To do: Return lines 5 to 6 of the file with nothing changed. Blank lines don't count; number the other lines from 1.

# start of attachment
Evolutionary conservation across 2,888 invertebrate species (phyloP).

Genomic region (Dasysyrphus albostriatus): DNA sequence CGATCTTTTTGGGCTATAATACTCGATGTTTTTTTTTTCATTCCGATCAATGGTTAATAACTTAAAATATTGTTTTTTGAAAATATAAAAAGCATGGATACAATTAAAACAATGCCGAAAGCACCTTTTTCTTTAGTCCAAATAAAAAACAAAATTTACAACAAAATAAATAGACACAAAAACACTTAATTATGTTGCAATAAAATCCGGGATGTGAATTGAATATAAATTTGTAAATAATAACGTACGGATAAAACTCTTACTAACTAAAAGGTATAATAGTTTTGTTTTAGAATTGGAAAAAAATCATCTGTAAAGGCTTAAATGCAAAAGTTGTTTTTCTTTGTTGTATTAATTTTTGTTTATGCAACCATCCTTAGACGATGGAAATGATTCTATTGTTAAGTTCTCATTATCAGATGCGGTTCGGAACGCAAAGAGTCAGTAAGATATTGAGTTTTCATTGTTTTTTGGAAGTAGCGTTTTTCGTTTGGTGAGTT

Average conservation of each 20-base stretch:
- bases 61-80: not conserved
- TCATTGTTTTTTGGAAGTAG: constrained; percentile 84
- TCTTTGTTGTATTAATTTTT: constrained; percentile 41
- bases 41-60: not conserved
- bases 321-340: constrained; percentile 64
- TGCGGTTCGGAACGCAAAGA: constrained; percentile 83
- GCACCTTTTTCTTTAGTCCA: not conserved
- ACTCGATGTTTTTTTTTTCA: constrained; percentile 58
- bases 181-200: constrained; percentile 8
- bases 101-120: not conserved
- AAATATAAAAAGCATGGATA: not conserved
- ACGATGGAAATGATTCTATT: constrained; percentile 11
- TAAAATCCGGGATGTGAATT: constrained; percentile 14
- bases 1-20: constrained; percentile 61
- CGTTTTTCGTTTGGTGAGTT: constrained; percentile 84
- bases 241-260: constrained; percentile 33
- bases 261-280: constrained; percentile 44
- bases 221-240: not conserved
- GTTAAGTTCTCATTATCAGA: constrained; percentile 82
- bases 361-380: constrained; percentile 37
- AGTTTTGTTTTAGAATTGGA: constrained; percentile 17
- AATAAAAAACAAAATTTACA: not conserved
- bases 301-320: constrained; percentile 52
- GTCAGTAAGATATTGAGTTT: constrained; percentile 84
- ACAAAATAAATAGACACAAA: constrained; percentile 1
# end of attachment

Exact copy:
- TCATTGTTTTTTGGAAGTAG: constrained; percentile 84
- TCTTTGTTGTATTAATTTTT: constrained; percentile 41